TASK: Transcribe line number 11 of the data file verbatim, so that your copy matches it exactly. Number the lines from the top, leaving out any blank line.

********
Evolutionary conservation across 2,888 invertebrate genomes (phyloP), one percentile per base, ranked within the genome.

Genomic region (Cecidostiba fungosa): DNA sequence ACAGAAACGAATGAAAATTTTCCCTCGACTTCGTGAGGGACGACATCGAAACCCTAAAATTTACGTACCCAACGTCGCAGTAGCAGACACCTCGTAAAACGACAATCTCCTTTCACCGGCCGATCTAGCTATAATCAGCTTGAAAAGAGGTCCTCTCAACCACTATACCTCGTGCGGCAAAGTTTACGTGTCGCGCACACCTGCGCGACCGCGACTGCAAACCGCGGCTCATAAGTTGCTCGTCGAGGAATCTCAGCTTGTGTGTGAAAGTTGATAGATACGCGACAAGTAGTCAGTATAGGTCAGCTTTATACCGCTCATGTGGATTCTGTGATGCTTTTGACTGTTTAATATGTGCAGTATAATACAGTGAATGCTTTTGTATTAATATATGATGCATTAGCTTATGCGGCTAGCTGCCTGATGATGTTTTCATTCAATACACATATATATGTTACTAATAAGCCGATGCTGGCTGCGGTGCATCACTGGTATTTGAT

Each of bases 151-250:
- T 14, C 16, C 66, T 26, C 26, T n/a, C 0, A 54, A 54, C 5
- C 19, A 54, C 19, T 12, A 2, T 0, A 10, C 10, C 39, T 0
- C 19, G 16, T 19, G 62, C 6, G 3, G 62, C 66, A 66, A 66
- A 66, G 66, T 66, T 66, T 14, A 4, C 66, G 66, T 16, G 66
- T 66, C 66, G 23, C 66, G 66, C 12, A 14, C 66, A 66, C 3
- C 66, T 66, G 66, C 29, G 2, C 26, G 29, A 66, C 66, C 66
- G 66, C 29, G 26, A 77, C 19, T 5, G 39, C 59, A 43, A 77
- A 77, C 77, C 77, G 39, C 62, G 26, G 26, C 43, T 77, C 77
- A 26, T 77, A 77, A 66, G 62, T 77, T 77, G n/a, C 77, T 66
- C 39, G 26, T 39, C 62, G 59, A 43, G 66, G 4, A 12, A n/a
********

- A 77, C 77, C 77, G 39, C 62, G 26, G 26, C 43, T 77, C 77